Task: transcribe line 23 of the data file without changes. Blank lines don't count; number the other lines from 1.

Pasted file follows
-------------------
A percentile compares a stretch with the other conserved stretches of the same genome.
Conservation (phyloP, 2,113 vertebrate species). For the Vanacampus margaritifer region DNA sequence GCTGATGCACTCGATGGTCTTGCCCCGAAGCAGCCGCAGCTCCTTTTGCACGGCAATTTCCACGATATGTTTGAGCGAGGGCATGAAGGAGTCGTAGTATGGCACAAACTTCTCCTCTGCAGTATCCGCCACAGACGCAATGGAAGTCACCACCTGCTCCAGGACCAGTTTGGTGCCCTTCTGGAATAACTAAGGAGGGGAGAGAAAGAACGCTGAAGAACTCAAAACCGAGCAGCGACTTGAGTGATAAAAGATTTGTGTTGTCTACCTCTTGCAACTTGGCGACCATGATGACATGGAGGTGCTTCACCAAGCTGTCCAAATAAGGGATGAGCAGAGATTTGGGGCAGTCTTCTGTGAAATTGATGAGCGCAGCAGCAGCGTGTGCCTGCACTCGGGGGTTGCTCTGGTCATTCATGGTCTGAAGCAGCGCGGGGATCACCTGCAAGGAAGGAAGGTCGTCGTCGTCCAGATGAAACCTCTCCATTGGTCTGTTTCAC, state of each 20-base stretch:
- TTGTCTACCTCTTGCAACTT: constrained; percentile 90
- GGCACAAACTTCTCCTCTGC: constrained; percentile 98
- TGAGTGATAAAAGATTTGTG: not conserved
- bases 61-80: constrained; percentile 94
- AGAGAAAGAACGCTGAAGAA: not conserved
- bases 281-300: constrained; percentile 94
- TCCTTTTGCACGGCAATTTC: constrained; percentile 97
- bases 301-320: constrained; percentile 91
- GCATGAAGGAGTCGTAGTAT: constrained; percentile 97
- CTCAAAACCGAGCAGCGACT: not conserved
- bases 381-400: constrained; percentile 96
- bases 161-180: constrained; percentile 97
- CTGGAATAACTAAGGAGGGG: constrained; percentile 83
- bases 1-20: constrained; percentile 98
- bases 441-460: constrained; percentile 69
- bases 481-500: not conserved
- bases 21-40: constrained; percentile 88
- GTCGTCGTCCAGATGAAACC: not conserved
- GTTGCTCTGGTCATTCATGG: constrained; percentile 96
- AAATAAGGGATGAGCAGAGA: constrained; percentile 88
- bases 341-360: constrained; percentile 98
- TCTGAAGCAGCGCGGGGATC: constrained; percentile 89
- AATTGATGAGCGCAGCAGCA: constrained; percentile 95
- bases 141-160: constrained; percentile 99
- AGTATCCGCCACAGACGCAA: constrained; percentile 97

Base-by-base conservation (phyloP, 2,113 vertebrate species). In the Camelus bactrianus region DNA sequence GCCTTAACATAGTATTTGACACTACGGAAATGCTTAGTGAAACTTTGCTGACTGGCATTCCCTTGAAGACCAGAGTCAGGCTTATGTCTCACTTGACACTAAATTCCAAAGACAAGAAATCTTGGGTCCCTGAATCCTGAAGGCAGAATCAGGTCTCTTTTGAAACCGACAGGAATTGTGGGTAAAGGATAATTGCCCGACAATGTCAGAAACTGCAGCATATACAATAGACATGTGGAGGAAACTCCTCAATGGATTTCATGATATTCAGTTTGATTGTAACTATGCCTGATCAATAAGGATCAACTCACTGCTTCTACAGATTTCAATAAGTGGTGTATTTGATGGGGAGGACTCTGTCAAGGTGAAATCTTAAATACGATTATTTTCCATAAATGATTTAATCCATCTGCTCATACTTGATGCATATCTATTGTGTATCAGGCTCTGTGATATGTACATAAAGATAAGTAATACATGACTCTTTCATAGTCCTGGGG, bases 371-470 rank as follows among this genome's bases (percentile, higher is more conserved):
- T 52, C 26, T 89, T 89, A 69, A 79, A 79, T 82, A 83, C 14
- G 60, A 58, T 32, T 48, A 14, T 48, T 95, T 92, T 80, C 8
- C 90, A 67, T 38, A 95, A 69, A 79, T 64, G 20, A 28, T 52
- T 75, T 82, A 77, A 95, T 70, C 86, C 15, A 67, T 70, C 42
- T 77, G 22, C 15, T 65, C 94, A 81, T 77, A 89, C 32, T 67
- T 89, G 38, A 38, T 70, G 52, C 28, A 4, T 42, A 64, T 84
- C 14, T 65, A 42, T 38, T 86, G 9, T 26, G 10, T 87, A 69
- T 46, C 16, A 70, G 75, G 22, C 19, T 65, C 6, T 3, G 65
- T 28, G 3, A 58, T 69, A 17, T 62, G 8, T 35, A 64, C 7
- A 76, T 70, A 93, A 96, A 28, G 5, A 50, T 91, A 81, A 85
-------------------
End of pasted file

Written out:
- bases 341-360: constrained; percentile 98